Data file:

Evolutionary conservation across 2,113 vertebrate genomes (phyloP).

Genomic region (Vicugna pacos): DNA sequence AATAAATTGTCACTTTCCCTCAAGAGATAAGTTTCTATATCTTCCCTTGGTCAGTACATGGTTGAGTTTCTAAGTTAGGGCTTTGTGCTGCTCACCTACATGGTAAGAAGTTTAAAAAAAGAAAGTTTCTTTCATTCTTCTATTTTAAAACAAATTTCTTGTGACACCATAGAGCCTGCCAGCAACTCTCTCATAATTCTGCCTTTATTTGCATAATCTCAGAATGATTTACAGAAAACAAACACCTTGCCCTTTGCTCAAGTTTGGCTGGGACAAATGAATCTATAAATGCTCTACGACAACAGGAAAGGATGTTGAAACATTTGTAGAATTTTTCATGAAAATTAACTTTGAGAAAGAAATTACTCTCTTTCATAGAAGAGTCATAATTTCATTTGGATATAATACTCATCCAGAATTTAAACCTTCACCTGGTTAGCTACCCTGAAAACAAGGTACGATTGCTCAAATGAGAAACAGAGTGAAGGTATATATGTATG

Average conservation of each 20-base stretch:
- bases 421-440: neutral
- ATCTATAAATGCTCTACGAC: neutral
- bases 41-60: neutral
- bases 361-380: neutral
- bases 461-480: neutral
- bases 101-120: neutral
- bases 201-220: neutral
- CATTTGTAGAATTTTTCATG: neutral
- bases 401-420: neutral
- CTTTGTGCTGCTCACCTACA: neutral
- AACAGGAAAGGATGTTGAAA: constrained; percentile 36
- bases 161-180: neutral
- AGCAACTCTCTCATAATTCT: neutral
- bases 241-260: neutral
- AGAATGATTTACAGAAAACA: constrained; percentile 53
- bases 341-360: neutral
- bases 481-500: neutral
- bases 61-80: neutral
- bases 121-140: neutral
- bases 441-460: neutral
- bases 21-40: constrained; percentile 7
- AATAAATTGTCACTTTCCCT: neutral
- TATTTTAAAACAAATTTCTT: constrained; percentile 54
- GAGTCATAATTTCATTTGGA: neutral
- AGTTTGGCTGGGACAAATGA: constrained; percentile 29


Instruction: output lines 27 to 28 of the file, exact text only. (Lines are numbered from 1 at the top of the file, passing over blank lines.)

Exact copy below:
- GAGTCATAATTTCATTTGGA: neutral
- AGTTTGGCTGGGACAAATGA: constrained; percentile 29